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October 19, 2021

How much does a murder cost? Try $17.3M: study

Last month, when members of a California law enforcement group suggested marijuana should be legalized in the state to free up funds to better fight violent crimes, the Conservative world balked.

282243_gun_1 It was an understandable stance in many ways – everyone wants more violent crime prevention, though by these measures?  – yet maybe some of those right-leaners might sway a little given this recent study:

According to a new report from the Journal of Criminal Justice (JCJ), violent crimes now have a measurable economic cost, and it’s not pretty. For instance, a murder, by the numbers tallied here, can cost society as much as $17.3 million.

Now, before you go scoffing at such a figure, the beauty in that number is how the JCJ got there.

The journal, in association with Iowa State University researchers, sampled the circumstances surrounding thousands of convicted and penalized crimes – including 654 murders – and measured their monetary value to society, start to finish.

So, the cost of a homicide, for example, doesn’t stop at the actual killing and how much it is to scrape a body off the pavement, but rather continues until all the subsidiary costs of the crime come to a close, even if that may be decades down the road.

The JCJ breaks down the cost of a violent crime, then, like so: how much it costs the justice system to prosecute; how much it costs the correction system to rehabilitate the crime’s offender; how much economic productivity is lost by said offender; how much is lost in victim costs – lost economic productivity, government-funded rehab, etc.; and how much has been spent on what the JCJ calls the “willingness to pay,” which is described as the cost of all the preventative measures used – law enforcement, anti-violence campaigns or whatever they may be – in the attempt to keep violent crimes from happening.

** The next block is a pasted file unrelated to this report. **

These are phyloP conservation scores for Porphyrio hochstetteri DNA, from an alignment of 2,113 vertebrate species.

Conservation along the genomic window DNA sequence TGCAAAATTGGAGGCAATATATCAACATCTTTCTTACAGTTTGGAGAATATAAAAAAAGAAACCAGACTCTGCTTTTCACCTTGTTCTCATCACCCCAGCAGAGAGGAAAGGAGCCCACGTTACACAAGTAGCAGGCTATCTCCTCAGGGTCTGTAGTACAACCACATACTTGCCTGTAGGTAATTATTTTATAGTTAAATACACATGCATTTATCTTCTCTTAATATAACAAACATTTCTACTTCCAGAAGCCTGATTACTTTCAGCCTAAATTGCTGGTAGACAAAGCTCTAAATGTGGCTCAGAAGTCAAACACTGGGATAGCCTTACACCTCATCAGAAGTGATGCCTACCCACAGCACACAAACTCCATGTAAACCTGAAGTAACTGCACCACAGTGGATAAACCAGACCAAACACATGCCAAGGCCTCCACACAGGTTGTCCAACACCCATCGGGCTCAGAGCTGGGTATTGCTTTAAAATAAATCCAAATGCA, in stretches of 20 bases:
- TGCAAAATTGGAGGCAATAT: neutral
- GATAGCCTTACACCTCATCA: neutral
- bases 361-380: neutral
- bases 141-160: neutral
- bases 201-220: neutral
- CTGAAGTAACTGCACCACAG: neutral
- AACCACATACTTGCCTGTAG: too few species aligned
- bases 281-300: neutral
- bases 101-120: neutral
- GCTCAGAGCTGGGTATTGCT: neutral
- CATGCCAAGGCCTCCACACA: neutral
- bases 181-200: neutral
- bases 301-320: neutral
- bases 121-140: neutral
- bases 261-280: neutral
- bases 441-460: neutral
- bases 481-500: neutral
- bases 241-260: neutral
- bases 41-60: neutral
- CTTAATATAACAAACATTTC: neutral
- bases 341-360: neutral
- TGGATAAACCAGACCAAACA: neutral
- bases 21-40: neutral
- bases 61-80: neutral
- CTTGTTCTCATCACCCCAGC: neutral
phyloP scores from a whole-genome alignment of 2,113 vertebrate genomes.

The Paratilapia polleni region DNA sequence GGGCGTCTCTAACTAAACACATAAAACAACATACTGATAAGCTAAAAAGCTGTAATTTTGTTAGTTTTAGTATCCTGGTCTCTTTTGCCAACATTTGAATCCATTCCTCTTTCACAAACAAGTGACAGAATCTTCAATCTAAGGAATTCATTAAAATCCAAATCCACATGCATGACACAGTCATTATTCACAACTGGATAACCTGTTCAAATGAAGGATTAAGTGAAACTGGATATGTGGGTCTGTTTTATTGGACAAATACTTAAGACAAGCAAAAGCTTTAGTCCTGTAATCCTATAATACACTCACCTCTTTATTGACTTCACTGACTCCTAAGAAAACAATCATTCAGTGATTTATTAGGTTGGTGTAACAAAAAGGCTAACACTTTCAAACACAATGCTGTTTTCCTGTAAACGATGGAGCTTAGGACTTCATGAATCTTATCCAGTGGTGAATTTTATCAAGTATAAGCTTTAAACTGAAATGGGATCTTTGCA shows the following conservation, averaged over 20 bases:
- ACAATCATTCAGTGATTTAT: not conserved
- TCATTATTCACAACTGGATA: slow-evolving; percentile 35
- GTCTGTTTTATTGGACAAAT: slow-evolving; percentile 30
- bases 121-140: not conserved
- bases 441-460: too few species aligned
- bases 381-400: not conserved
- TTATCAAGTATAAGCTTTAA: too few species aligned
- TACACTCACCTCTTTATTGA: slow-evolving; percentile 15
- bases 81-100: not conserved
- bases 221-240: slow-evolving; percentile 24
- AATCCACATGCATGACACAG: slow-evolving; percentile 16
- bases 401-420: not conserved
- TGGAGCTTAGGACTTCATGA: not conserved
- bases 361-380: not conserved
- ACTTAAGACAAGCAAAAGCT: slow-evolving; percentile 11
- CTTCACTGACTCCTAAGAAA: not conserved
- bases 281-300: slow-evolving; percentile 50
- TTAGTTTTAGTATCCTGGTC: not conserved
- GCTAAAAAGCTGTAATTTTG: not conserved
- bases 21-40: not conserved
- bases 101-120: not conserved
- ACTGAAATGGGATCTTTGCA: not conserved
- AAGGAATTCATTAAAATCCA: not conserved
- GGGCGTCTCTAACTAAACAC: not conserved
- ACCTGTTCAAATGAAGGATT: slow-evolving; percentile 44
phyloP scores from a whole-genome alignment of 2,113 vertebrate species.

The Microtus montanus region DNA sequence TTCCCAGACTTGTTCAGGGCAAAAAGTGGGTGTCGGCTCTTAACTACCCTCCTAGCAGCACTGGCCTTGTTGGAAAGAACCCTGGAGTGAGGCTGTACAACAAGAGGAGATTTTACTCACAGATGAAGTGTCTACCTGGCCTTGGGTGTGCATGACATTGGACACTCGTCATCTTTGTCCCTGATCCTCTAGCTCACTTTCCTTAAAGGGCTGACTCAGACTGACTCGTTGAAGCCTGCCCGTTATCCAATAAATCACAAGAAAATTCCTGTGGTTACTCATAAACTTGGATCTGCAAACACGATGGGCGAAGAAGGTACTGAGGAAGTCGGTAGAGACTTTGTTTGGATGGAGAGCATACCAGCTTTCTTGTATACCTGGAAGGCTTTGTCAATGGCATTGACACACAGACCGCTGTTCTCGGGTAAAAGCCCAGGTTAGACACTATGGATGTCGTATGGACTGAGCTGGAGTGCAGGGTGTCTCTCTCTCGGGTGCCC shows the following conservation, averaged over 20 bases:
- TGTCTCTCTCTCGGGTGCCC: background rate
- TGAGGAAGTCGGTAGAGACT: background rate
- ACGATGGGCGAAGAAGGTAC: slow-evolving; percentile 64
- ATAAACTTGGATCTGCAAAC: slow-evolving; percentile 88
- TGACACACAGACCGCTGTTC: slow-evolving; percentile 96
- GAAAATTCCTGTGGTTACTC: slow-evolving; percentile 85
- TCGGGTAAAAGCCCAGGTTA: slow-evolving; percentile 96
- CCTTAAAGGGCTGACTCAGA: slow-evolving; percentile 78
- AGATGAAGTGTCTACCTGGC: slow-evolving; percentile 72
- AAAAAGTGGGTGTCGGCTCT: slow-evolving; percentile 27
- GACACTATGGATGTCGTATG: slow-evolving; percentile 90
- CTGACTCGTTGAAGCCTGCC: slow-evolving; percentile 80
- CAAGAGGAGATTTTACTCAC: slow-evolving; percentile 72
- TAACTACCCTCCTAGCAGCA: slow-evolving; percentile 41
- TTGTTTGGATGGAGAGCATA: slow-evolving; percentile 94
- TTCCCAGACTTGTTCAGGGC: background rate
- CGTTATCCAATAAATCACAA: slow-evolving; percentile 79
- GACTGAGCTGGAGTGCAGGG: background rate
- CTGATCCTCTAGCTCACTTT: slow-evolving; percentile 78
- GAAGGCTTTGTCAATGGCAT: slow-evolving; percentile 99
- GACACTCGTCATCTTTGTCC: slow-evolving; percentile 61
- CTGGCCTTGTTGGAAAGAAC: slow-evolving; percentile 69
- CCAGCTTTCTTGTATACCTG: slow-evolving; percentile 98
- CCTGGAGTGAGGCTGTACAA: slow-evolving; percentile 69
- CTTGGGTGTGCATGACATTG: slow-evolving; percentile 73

A long-winded, at-times-vague explanation, to be sure, but the study’s conclusion yields us no shortage of interesting results.

By the sample crimes used, a murder – from the crime to the jail time and everything in between – costs its society a whopping $17.3 million when it’s all said and done.

A rape, according to the JCJ, costs $449,000; an armed robbery - $336,000; an aggravated assault - $145,000; a burglary - $41,000.

Staggering, huh?

Let’s go back to that murder figure quick. Seventeen point three million dollars per. While that estimate is whopping compared to other violent crimes, you might even argue it should be higher.

How much, say, does it cost a neighbourhood in depressed home prices when murders stack up in one part of town? Or what about when retailers pick up shop and leave the area? Maybe a particularly bad string of crimes causes a few corporate offices or manufacturing plants to downsize, shutter or relocate, putting locals out of work. What then? How do you measure that cost?

Perhaps $17.3 million per killing is a rather Conservative estimate, after all.

By Jason Buckland, MSN Money



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Gordon PowersGordon Powers

A long-time fund company executive, Gordon Powers now heads up the Affinity Group, a financial services consulting firm. Gordon was a personal finance columnist for the Globe & Mail for many years, has taught retirement planning...

James HaversJames Havers

James is the senior editor of MSN Money living in Toronto. He has worked for the Nikkei Shimbun (Tokyo),,, Canadian Business and other publications. Havers turned to journalism after teaching overseas.

Jason BucklandJason Buckland

The modern-day MC Hammer of money, Jason can often be seen spending cash that isn’t his with the efficiency of a Wilt Chamberlain first date. After cutting his teeth as a reporter for the Toronto Sun, he joined the MSN Money team with...